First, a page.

News & articles
At two o’clock in the afternoon, Jake Wood releases the three heavy locks that protect his flat, which he calls his “gilded cage”. The door opens to reveal an unshaven face and tired eyes. Wood can’t remember the last night he slept well. It takes him several hours each morning to face the day.
“Most people forget what their nightmares are about after a few minutes,” he says inside his flat, where he lives alone. “I don’t. They pretty much always involve killing – either people being killed or me killing people.”
A little over six years ago, Wood, who is 40 and lives in London, saw life through the sights of a heavy machine gun from a remote hill-top hut in Afghanistan. He says he and his comrades kept score of downed Taliban militants on a wooden beam.
“But it doesn’t matter how many you’ve killed,” he adds. “If you’ve killed, you’ve killed.” The horror of friends dying in front of him would further fuel his nightmares.
Weeks later, Wood parachuted back into his other life – as an analyst at an investment bank in Canary Wharf in East London. He describes himself then as “a suited employee of a bank masquerading as a soldier, or was it the other way round?” At his desk, his increasingly dissonant lives became unbearable. As bosses fired off new, alien acronyms, a pre-crash banking industry revealed to Wood a lack of everything he felt had sustained him in the army – honour, trust, purpose.
“I was surrounded by people who had no idea what I’d been doing and seeing, and probably didn’t care,” Wood says. “I started having the same reaction to stress as I was having in Afghanistan. This grey fog would come down and I’d get really stressed until my brain said, that’s enough, and I stared blankly into space. I’d shut down.”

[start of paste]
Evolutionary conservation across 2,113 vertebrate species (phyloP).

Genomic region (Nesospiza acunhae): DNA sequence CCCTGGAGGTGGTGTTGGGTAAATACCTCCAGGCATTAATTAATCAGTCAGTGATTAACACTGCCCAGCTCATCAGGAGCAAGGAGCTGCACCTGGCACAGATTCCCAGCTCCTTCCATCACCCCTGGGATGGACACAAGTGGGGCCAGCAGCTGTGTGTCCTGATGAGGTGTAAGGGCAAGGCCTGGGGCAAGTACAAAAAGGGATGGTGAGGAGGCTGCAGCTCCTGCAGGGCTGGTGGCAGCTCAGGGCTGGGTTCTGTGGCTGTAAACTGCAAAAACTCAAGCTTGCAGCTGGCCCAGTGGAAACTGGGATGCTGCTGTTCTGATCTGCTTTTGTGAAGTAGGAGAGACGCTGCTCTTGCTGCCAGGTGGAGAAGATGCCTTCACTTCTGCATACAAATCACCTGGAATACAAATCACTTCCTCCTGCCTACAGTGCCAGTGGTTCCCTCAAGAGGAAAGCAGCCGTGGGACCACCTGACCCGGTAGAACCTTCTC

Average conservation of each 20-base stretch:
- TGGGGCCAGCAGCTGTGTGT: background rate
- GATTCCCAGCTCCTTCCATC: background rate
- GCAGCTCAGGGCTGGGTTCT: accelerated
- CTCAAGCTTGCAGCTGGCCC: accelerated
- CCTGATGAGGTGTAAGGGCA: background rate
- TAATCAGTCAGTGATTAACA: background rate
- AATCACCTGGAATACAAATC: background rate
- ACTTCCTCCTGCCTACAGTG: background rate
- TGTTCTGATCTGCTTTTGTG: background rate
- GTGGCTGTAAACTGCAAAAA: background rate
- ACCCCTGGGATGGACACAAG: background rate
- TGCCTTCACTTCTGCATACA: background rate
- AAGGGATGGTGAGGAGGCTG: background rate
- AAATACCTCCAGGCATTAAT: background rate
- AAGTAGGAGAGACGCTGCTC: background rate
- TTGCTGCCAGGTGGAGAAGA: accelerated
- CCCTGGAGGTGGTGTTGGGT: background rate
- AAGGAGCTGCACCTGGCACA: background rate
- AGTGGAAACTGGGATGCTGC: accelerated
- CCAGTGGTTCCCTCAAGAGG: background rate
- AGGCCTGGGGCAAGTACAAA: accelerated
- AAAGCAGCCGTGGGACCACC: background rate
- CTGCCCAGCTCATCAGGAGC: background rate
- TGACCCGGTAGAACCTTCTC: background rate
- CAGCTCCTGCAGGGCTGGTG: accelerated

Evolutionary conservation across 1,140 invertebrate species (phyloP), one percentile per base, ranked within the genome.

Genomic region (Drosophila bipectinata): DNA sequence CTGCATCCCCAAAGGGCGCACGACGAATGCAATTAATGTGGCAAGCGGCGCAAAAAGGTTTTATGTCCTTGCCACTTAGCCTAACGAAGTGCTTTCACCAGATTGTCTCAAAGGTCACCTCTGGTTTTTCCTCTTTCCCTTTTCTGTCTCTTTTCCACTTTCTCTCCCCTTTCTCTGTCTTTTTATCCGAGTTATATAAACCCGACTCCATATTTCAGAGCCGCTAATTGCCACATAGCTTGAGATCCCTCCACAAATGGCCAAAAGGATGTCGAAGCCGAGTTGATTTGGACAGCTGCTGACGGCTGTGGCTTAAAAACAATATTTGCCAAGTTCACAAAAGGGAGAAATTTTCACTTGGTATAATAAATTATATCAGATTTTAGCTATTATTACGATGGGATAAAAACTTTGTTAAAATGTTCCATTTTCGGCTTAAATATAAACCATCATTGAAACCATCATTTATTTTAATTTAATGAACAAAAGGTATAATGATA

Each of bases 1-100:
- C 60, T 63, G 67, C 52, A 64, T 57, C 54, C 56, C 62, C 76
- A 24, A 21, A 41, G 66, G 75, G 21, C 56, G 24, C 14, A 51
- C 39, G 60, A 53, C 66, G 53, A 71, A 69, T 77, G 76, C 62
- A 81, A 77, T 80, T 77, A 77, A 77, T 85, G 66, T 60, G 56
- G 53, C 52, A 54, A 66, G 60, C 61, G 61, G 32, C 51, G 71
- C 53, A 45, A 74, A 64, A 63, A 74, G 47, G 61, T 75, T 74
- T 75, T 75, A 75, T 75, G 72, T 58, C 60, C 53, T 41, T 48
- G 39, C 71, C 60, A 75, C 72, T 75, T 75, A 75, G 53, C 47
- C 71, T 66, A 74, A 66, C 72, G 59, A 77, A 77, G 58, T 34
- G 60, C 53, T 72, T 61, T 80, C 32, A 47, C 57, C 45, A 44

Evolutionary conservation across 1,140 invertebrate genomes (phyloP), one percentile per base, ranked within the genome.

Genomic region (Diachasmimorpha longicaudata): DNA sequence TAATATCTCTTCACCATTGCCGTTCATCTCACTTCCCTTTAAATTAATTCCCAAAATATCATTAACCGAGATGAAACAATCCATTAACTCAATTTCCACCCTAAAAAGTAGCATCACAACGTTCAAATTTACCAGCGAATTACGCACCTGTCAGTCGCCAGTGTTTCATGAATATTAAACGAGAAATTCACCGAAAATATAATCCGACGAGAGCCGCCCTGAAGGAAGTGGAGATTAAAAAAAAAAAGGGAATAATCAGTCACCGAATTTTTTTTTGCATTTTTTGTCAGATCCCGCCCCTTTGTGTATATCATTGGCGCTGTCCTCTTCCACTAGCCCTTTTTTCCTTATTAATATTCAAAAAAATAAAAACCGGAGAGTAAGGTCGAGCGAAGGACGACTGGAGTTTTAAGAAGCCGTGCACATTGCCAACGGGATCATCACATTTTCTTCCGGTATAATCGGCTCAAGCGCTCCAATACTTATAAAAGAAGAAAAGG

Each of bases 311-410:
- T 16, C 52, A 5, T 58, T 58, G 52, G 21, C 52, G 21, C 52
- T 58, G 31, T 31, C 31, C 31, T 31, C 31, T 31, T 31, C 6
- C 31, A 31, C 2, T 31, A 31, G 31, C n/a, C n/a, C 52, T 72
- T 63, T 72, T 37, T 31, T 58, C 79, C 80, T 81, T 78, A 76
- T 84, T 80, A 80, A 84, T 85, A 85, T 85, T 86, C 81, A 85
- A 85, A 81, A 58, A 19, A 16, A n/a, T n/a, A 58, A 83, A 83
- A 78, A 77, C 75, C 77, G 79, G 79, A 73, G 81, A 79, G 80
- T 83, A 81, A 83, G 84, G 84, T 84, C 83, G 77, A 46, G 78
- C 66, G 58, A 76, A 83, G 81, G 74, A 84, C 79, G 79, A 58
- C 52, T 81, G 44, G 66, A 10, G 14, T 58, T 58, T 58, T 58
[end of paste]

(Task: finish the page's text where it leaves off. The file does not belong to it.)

There are new reasons you should worry about Wood. He suffers from post-traumatic stress disorder (PTSD), a debilitating mental condition once known as shell shock that can affect every aspect of a veteran’s life. Last weekend, the Ministry of Defence launched a £3m recruitment drive for more than 10,000 new soldiers as it tries desperately to boost the Army Reserve, formerly known as the Territorial Army, from 19,000 troops to 30,000 by 2020. At the same time, it is cutting the regular army from 102,000 to 82,000 troops.
Part-timers are becoming central to a more integrated (and cheaper) fighting force. Senior military figures worry about the impact of such changes on our defence capability; the head of Britain’s Armed Forces, General Sir Nick Houghton, said last month that the military risks becoming a “hollow force”. For Jake Wood, and for leading experts in military mental health, what’s more critical is the effect of the changes on the well-being of reservists – and a level of support that they say is falling.